Here’s something I notice in a lot of other people’s code I look at, which has always bothered me. This isn’t language-specific — I see it everywhere.
Programmers create logical expressions with the boolean operators And, Or, and Not. It seems to require a sort of sideways view of things to apply the additional operators that work with boolean values, Eqv and Xor (or to use their non-bitwise counterparts which more people might recognize offhand, = and != (<> in LotusScript).
This neglect often results in inefficient and hard-to-read logical expressions. For instance, suppose the code needs to test the assertion: “Either a and b are both 0, or neither is 0.” I often see such a test written as:
If (a = 0 And b = 0) Or (a <> 0 And b <> 0) Then
Instead, we could write this:
If (a = 0) = (b = 0) Then
People reading this code and seeing the admittedly unusual way we’re using the = operator, might do a double take. But it shouldn’t be unusual. It’s completely legit, takes fewer comparisons, and, once you get that = can also compare logical values, easier to verify that the expression is doing what you intended.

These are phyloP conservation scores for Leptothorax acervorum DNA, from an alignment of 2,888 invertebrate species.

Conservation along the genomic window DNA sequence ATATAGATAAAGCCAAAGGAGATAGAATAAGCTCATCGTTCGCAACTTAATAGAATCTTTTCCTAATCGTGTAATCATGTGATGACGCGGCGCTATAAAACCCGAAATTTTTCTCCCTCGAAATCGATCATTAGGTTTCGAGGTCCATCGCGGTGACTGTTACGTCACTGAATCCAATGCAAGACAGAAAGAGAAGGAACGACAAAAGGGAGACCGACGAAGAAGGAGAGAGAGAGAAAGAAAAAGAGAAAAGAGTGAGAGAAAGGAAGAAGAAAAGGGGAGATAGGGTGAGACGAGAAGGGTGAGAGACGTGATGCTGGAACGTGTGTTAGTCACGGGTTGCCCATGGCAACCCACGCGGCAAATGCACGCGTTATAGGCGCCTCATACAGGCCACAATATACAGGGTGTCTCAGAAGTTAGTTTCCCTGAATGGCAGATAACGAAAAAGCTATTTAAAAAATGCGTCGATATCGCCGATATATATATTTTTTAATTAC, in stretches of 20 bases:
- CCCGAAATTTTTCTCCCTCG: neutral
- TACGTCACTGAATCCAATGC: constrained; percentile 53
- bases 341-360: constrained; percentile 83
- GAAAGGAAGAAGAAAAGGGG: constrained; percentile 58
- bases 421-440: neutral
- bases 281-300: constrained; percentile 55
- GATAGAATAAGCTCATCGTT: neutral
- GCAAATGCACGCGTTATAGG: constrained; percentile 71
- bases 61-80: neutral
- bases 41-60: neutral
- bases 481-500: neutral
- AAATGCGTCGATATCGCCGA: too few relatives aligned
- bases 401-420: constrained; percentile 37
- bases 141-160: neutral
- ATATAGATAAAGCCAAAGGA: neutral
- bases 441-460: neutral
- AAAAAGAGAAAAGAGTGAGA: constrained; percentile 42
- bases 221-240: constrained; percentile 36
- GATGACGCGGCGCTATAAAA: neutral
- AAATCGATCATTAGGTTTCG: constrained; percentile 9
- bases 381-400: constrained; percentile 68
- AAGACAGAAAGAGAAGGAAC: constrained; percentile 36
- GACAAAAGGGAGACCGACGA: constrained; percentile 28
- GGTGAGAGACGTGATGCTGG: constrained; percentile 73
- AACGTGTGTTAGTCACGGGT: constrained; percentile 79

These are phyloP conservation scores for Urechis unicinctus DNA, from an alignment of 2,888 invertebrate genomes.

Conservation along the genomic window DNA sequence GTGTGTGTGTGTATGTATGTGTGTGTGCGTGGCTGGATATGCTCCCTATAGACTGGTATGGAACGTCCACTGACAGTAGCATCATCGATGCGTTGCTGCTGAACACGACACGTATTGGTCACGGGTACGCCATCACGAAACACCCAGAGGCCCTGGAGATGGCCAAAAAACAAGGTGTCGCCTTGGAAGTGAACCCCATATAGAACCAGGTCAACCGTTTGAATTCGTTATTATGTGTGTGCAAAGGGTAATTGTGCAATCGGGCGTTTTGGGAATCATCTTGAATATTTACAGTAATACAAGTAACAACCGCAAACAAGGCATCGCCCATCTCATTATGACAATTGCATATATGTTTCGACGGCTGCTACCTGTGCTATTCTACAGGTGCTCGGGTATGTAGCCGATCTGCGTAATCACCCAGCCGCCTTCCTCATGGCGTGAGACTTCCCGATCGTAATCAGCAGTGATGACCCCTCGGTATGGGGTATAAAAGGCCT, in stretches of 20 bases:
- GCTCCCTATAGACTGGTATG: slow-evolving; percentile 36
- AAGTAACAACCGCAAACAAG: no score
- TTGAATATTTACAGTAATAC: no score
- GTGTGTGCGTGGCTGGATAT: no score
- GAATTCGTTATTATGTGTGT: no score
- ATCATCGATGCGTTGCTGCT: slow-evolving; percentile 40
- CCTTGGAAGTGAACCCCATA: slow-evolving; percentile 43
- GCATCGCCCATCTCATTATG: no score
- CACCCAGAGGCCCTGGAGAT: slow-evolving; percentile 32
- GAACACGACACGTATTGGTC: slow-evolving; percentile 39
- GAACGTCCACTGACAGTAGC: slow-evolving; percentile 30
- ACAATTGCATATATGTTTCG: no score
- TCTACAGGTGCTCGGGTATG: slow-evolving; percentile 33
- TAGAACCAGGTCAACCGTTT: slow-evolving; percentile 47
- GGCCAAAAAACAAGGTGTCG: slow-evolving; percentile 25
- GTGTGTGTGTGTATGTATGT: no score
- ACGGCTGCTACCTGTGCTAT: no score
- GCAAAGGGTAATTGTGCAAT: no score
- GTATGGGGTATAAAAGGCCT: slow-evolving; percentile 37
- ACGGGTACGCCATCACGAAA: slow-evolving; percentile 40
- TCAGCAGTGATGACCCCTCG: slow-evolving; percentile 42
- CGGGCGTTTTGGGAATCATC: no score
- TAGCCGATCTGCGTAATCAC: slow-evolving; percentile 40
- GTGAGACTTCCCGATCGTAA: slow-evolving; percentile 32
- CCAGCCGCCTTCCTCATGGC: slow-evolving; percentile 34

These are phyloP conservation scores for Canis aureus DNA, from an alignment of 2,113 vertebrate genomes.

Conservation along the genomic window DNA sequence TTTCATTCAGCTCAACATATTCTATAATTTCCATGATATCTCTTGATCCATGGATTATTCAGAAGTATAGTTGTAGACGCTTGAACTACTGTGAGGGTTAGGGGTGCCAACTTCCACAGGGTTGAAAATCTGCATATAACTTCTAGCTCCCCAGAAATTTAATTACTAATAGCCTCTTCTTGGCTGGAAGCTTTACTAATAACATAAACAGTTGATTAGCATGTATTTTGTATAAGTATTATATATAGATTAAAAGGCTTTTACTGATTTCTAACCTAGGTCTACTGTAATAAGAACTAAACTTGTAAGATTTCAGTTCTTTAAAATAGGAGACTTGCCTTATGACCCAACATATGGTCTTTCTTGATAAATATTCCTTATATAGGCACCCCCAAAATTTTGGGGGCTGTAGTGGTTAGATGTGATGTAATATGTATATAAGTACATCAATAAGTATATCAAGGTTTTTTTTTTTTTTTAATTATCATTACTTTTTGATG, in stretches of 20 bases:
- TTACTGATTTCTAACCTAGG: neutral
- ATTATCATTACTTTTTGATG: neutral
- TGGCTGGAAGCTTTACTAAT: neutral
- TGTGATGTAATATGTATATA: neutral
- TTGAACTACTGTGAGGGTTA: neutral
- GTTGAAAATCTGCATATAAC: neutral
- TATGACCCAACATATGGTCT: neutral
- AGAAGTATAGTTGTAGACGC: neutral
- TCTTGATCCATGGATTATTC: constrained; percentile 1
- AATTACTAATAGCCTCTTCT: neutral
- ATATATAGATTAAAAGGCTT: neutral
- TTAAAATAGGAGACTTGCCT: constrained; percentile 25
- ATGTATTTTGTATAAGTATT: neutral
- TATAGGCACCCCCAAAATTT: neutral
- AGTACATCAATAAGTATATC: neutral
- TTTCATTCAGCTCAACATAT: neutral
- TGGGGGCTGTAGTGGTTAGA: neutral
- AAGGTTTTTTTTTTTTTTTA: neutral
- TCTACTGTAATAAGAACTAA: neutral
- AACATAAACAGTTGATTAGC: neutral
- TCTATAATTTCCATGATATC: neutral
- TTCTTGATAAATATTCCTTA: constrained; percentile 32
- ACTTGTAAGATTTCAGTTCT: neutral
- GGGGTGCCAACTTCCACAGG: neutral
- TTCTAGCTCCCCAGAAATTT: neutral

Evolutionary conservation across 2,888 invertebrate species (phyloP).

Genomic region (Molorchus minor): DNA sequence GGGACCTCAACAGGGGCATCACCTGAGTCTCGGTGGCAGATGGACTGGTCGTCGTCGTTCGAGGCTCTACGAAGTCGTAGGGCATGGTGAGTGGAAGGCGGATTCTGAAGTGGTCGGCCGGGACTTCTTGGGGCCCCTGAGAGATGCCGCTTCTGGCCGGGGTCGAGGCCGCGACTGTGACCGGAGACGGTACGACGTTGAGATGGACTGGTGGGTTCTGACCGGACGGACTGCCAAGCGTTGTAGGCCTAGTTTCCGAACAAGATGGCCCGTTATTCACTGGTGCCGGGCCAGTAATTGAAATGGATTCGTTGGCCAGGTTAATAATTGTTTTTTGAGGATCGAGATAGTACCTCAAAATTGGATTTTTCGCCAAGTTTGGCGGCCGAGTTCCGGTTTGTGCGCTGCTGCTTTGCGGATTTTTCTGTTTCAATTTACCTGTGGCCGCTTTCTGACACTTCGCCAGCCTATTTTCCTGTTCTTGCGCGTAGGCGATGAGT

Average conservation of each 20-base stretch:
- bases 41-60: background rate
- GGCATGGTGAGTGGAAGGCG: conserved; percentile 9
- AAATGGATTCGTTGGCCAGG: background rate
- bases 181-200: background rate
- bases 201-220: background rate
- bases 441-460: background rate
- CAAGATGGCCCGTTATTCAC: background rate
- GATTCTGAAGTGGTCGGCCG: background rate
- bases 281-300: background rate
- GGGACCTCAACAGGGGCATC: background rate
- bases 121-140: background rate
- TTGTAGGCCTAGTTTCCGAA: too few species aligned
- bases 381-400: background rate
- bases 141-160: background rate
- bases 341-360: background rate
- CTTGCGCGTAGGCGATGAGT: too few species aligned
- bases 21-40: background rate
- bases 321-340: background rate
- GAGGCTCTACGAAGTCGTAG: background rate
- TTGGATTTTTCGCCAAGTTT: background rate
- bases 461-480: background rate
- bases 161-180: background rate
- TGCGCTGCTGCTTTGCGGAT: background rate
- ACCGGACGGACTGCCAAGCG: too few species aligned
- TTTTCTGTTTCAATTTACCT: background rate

In LotusScript I could’ve used Eqv here instead of = and gotten the same result, but a lot of people would’ve had to look up Eqv, whereas they surely already know what = does.
Another weird thing I see people doing with boolean values, is using an unnecessary test for equality, e.g.:
If isFixed = True Then
So they plainly realize the equality test is legitimate on booleans, but here it wasn’t necessary — one can just write:
If isFixed Then
I suppose the programmer in this case felt, I don’t know, it would look a little naked without an operator? They thought it added clarity?
I think the way to add clarity in expressions such as this is to name your variables and functions in a way that makes it clear they’re logical values. If the name starts with “is” or “has” it’s pretty clear. I also tend to use the prefix “b” to indicate a Boolean variable.
Anyway, just something to think about when coding.